Multi-source replication means that one server can have multiple masters from which it replicates. Why multi-source? One good reason is to consolidate databases (e.g. merge your shards) for analytical reporting or as a centralized backup server. MariaDB 10 already has this feature, and MySQL 5.7 will also support it.
It is possible to set up your Galera Cluster as an aggregator of your masters in a multi-source replication setup, we’ll walk you through the steps in this blog. Note that the howto is for Galera Cluster for MySQL (Codership) and Percona XtraDB Cluster. In a separate post, we’ll show you how to configure MariaDB Cluster 10 instead. If you would like to use MySQL Cluster (NDB) as aggregator, then check out this blog.
Galera Cluster as Aggregator/Slave
Galera cluster can operate both as MySQL master and slave. Each Galera node can act as a slave channel accepting replication from a master. The number of slave channels should be equal or less to the number of Galera master nodes in the cluster. So, if you have a three-node Galera cluster, you can have up to three different replication sources connected to it. Note that in MariaDB Galera Cluster 10, you can configure as many sources as you want since each node supports multi-source replication.
To achieve multi-source replication in MySQL 5.6, you cannot have GTID enabled for Galera Cluster. GTID will cause our Galera cluster to work as a single unit (imagine one single slave server), since it globally preserves the MySQL GTID events on the cluster. So the cluster will not be able to replicate from more than one master. Hence, we will use the “legacy” way to determine the starting binary log file and position. On a side note, enabling GTID is highly recommended if your Galera Cluster acts as a MySQL master, as described in this blog post.
We will setup multi-source replication as below:
We have 3 standalone MySQL servers (masters), and each master has a separate database: mydb1, mydb2 and mydb3. We would like to consolidate all 3 databases into our Galera cluster.
Setting Up Masters
1. On each standalone MySQL server, configure it as a master by adding a server ID, enabling binary logging with ROW format:
# mysql1 my.cnf server-id=101 log-bin=binlog binlog-format=ROW
# mysql2 my.cnf server-id=102 log-bin=binlog binlog-format=ROW
# mysql3 my.cnf server-id=103 log-bin=binlog binlog-format=ROW
2. Then, create and grant a replication user:
mysql> GRANT REPLICATION SLAVE ON *.* TO 'slave'@'%' IDENTIFIED BY 'slavepassword'; mysql> FLUSH PRIVILEGES;
Setting Up Slaves
The asynchronous replication slave thread is stopped when a node tries to apply replication events and it is in a non-primary state. It remains stopped after successfully re-joining the cluster as default. It is recommended to configure wsrep_restart_slave=1 which enables the MySQL slave to be restarted automatically when the node rejoins the cluster.
1. On each of the Galera node, configure MySQL configuration as below:
# galera1 my.cnf server-id=201 log-bin=binlog log-slave-updates=1 wsrep-restart-slave=1
# galera2 my.cnf server-id=202 log-bin=binlog log-slave-updates=1 wsrep-restart-slave=1
# galera3 my.cnf server-id=203 log-bin=binlog log-slave-updates=1 wsrep-restart-slave=1
** Perform a rolling restart of the cluster to apply the new changes. For ClusterControl users, go to ClusterControl > Upgrades > Rolling Restart.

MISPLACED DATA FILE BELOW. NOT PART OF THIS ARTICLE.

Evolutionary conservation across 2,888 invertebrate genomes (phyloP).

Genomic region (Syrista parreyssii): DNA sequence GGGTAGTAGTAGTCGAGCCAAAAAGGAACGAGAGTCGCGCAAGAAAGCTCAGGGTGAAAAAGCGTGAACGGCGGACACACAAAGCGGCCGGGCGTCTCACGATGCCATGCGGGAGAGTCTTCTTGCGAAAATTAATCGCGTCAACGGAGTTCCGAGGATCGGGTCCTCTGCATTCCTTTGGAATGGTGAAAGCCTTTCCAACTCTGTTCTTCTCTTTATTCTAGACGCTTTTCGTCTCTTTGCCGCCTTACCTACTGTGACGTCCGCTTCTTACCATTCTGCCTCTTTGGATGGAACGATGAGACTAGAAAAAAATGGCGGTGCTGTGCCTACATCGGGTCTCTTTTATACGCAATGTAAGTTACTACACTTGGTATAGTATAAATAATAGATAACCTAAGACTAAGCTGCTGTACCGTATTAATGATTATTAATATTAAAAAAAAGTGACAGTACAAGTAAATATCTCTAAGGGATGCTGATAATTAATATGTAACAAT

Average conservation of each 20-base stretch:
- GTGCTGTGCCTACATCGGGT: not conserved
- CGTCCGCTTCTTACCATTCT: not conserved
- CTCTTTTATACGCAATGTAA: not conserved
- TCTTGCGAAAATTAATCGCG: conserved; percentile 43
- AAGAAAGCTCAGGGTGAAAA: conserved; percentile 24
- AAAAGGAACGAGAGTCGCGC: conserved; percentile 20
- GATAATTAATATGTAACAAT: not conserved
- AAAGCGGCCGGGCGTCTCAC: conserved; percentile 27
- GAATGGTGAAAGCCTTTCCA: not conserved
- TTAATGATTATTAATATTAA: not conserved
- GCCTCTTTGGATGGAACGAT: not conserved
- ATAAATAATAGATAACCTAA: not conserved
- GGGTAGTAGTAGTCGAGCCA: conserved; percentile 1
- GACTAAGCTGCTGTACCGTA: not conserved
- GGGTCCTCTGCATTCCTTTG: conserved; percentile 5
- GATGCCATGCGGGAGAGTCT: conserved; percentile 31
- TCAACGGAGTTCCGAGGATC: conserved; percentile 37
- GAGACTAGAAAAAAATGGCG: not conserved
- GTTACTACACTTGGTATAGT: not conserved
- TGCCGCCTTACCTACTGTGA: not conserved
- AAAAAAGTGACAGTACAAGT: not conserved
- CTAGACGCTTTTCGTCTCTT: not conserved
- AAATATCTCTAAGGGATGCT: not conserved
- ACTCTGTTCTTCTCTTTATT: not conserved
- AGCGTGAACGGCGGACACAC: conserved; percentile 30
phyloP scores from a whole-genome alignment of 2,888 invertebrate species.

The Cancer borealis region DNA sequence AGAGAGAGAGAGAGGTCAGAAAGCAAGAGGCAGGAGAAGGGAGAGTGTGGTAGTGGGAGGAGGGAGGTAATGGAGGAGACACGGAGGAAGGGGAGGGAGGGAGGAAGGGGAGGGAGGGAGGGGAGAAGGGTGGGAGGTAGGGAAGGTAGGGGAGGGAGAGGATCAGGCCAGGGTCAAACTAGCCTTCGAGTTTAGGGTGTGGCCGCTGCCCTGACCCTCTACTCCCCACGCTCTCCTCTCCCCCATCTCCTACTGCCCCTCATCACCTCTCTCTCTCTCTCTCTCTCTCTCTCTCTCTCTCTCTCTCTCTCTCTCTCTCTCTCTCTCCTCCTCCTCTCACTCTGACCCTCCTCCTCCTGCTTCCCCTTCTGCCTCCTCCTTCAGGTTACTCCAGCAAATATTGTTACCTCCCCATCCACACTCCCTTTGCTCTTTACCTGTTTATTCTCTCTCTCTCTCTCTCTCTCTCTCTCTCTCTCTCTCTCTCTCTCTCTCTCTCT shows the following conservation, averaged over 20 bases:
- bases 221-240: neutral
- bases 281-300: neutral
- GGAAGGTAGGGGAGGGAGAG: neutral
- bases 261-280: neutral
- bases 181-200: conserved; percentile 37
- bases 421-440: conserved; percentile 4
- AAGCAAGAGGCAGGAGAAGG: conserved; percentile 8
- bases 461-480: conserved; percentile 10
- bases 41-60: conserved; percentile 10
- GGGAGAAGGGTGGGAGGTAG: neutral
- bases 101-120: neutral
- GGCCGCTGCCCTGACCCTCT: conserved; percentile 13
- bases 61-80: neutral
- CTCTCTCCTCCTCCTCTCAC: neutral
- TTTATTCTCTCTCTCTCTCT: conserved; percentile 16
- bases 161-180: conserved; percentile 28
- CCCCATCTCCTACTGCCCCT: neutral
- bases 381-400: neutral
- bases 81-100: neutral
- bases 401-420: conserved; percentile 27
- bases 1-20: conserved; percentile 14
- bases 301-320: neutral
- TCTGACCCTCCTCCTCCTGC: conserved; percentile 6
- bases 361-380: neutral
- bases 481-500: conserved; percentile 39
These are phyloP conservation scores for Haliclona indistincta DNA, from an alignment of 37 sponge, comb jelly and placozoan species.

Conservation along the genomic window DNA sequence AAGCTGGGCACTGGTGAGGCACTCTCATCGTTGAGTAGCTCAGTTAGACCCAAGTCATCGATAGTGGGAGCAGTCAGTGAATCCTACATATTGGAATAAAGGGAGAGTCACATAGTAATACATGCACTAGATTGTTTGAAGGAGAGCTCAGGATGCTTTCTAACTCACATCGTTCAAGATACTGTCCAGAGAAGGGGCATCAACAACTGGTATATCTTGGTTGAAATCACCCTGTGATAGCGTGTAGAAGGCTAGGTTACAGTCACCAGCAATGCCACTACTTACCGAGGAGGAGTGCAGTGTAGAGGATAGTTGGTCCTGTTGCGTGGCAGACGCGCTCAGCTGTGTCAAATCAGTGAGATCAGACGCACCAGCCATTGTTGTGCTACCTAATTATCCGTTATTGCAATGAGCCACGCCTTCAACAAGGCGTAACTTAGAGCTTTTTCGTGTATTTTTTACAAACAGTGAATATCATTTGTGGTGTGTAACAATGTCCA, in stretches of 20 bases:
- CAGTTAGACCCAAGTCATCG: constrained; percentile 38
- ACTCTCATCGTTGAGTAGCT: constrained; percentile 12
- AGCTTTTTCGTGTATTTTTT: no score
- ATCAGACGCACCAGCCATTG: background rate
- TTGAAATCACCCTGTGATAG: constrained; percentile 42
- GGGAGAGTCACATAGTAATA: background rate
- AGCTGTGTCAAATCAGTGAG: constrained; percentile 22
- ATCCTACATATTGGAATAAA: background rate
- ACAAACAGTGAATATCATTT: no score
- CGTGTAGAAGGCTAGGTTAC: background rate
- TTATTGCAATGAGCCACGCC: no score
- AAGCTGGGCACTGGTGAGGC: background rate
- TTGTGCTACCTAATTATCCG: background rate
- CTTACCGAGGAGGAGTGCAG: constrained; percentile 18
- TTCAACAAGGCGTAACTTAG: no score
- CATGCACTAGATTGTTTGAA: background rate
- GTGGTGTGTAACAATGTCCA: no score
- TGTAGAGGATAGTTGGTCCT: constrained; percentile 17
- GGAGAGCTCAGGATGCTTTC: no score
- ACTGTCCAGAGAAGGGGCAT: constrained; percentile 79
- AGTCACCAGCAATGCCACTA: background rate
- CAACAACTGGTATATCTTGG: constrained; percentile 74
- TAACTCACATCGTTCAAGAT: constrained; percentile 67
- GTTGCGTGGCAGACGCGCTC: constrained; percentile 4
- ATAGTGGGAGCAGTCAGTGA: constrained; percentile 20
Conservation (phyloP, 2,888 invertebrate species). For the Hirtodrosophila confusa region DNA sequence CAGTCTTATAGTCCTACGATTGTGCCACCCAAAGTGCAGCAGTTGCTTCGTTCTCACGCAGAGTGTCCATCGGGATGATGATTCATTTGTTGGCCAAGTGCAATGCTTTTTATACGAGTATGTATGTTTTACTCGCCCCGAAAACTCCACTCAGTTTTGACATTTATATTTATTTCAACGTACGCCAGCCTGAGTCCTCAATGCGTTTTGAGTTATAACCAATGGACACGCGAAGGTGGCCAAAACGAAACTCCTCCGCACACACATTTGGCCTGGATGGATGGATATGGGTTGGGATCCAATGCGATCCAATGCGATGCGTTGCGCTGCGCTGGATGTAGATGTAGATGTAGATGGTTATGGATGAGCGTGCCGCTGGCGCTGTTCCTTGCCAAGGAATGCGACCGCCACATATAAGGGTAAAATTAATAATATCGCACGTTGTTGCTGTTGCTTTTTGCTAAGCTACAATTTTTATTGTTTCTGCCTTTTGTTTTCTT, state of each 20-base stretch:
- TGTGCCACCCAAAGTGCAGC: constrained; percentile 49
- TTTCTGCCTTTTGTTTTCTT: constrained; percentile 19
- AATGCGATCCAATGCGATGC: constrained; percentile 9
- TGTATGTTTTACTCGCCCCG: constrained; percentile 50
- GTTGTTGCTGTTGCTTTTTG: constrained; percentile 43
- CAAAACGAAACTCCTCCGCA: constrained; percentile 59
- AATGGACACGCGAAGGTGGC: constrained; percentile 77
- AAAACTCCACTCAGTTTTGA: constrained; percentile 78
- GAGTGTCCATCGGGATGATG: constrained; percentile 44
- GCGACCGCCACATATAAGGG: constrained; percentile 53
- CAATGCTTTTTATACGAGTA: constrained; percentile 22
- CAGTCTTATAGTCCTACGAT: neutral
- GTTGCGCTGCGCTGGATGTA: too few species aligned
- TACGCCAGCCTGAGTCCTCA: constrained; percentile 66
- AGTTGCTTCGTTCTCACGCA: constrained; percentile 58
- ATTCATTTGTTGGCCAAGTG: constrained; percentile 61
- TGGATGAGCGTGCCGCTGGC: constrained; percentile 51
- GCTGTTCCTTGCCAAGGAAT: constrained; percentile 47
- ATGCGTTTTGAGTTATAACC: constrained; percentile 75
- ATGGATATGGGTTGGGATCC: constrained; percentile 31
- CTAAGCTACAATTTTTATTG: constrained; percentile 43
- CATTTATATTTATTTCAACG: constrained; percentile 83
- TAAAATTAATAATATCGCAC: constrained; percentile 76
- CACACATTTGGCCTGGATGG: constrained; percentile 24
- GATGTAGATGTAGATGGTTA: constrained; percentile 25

2. Assume that you already granted the database user on Galera hosts from MySQL nodes, dump each MySQL database on the respective Galera node:
$ mysqldump -u mydb1 -p -h mysql1 --single-transaction --master-data=1 mydb1 > mydb1.sql
$ mysqldump -u mydb2 -p -h mysql2 --single-transaction --master-data=1 mydb2 > mydb2.sql
$ mysqldump -u mydb3 -p -h mysql3 --single-transaction --master-data=1 mydb3 > mydb3.sql
** To ensure Galera replicates data smoothly, ensure all tables are running on InnoDB. Before you restore, you can use the following command to convert the dump file if it contains MyISAM tables:
$ sed -i 's|MyISAM|InnoDB|g' [the dump file]
3. On each Galera node, create the corresponding database and restore the dump files into the Galera Cluster:
$ mysql -uroot -p -e 'CREATE SCHEMA mydb1' $ mysql -uroot -p mydb1 < mydb1.sql
$ mysql -uroot -p -e 'CREATE SCHEMA mydb2' $ mysql -uroot -p mydb2 < mydb2.sql
$ mysql -uroot -p -e 'CREATE SCHEMA mydb3' $ mysql -uroot -p mydb3 < mydb3.sql
** Above steps should be performed on each of the Galera node so that each slave can position correctly in the binary log as written in the dump file.
4. Point each Galera node to its respective master:
Verify if slaves start correctly:
And ensure you get:
... Slave_IO_Running: Yes Slave_SQL_Running: Yes
At this point, our Galera cluster has starting to accept replication events from three different sources.
ClusterControl will detect if the Galera node is running as a slave node automatically. A new node indicator for slave and Slave Nodes table grid will appear showing the slave monitoring data in the Overview page:
We can now see that our databases from multiple sources have been replicated into the cluster, as shown in the DB Growth screenshot below:
- Since MySQL replication is single threaded, Galera node will apply replication events as fast as native MySQL slave. As a workaround, you can configure wsrep_mysql_replication_bundle=n, to group n MySQL replication transactions in one large transaction.
- MySQL replication events are treated as regular MySQL clients, they must go through Galera replication pipeline at commit time. This adds some delay before commit.